Grimassi places pride in his Italian-American heritage, and has written two books that present a modernized public version of an Italian Witchcraft system based upon an old tradition that was earlier taught to him. Grimassi points out that one does not have to be of Italian descent in order to practice Italian Witchcraft[5]

Grimassi differs from his contemporaries at Llewellyn, such as Cunningham and Silver RavenWolf, in offering footnotes and references in his books, and by suggesting academic texts and older classic works (such as The Golden Bough) for further reading. His publisher, in the "About the Author" section of his books Italian Witchcraft, and Hereditary Witchcraft, describes him as "a recognized expert on Italian Witchcraft and the foremost authority on the works of Charles Godfrey Leland in this particular field". Grimassi displays this text on his personal author website as well[2].

Grimassi's intimation of belonging to a "family tradition"[6] of religious witchcraft, a claim made by a number of other Llewellyn authors and which has never been substantiated, has opened him to criticism[7]. Grimassi responds by saying that, although he wrote about such a family tradition, he never specifically mentions his own family, and it was only Llewellyn's marketing department that made such a statement[5]. Professor Sabina Magliocco, who has criticized some of Grimassi's claims, does point out that "Grimassi never claims to be reproducing exactly what was practiced by Italian immigrants to North America; he admits Italian-American immigrants "have adapted a few Wiccan elements into their ways"[8]. After personally meeting Grimassi, Professor Magliocco writes in her letter to the Pomegranate Reader's Forum: "I had the pleasure of meeting Raven Grimassi during the summer of 2001, unfortunately after the final draft of my article had already been submitted to The Pom. He was very gracious and helpful to me. From information he revealed during our interview, I can say with reasonable certainty that I believe him to have been initiated into a domestic tradition of folk magic and healing such as I describe in my article."[9] As such a tradition-bearer, Grimassi's writings are a unique and valuable contribution to the contemporary writings on Wicca and Witchcraft.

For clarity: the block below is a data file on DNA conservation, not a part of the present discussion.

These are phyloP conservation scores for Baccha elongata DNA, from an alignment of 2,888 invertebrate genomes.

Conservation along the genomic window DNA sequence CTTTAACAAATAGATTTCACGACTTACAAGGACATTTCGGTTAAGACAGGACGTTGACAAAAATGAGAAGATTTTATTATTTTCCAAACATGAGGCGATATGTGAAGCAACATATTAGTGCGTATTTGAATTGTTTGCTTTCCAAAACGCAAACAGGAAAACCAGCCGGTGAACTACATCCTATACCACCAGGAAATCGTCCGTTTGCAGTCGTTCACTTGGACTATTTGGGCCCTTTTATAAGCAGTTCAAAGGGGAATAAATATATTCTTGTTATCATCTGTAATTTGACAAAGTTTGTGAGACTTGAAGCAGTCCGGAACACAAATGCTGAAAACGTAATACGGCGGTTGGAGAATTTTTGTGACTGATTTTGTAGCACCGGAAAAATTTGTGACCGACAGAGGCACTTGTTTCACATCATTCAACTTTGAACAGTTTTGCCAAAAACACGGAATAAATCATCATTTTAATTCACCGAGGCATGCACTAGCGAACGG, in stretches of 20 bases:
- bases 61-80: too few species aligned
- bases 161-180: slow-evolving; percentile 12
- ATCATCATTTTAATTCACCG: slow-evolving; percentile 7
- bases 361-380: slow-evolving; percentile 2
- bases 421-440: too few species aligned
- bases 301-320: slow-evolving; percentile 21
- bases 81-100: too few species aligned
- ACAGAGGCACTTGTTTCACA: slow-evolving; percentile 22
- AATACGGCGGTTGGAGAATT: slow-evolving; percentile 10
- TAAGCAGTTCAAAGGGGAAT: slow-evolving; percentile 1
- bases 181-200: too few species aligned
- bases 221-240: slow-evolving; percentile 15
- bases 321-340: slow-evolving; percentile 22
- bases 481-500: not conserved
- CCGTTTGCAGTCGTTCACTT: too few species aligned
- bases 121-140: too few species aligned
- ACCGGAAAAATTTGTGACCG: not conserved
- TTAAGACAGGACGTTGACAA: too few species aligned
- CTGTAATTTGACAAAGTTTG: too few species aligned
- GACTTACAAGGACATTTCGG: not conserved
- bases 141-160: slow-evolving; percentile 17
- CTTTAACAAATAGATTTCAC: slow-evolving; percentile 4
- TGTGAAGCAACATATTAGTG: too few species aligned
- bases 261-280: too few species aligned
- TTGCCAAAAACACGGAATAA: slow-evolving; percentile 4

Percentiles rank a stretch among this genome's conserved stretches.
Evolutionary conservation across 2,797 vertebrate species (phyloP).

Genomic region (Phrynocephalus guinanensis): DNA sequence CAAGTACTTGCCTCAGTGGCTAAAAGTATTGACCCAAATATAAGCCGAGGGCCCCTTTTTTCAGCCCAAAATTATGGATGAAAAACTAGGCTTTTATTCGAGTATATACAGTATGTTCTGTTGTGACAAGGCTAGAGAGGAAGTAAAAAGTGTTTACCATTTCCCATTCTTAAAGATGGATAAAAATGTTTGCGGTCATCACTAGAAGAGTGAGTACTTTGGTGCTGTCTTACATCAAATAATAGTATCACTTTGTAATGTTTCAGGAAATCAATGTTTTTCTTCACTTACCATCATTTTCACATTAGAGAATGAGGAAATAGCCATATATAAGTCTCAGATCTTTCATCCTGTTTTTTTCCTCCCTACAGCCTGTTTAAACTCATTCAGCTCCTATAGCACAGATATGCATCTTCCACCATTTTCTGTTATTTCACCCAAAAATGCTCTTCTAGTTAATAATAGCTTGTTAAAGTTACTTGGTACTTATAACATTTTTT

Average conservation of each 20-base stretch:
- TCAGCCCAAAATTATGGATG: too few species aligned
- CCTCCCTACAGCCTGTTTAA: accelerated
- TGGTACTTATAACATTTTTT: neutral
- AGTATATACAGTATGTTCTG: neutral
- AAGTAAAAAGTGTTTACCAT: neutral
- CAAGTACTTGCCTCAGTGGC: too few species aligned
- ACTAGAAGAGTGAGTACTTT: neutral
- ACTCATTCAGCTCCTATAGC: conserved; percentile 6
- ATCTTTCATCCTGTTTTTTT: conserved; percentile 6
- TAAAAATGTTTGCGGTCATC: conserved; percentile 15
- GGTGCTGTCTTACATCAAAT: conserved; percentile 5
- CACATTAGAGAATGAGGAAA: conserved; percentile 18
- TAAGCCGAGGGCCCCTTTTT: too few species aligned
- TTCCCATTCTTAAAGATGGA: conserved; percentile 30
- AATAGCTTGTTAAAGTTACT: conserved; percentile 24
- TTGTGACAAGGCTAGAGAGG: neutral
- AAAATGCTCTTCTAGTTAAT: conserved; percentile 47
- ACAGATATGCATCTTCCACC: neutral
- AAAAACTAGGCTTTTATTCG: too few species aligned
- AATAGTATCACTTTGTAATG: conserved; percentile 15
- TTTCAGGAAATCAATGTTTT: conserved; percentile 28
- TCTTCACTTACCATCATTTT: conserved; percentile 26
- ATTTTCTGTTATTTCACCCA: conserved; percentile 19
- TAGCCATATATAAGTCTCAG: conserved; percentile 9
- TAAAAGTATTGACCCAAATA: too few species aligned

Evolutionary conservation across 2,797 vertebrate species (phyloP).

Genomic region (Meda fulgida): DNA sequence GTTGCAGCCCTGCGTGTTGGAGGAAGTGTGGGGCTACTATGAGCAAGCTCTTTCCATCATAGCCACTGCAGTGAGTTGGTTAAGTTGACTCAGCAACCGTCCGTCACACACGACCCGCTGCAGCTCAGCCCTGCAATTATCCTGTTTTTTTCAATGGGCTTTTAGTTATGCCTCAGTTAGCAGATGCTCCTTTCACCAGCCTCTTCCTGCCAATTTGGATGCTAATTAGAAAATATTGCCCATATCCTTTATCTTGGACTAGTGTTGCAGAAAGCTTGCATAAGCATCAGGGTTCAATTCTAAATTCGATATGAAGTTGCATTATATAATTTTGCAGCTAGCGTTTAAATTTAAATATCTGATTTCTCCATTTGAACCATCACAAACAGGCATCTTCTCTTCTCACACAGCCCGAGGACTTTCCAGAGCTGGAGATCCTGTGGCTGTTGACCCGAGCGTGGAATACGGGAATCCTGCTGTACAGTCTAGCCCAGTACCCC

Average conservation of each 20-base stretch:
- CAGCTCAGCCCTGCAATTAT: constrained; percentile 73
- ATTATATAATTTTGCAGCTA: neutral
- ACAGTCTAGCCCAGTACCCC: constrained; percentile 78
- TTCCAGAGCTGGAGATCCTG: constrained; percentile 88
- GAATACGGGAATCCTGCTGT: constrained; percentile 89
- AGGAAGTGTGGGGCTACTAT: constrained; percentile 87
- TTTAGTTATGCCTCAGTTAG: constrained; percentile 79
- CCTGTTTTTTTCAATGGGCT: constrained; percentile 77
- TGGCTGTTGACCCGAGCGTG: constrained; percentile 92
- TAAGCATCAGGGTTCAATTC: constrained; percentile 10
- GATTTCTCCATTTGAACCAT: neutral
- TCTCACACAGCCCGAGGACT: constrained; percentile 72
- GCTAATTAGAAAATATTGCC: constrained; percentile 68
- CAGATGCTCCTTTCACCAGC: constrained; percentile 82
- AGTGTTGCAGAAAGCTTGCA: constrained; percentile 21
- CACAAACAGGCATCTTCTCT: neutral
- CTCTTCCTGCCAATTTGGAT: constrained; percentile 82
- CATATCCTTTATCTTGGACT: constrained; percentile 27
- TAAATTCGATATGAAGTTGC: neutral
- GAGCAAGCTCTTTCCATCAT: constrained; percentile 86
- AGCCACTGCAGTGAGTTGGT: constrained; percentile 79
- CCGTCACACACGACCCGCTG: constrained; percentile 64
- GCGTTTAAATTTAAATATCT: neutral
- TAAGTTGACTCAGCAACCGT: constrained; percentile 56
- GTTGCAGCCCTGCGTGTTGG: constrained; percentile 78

Grimassi is well known for his research on Charles Leland and Italian witchcraft. He has studied these subjects for over thirty years. Grimassi views Leland's book Aradia, or the Gospel of the Witches as a "Christianized and distorted version" of the original story of Aradia, whom he believes to be a mortal woman named Aradia di Toscano[1]. However, Grimassi does point to genuine elements within Leland's Aradia material, such as the inclusion of a full moon ritual and a sacred meal at the Tregenda (Sabbat), along with the pantheon of a goddess and god figure. It is only Leland's particular depiction of these aspects that Grimassi feels are distortions.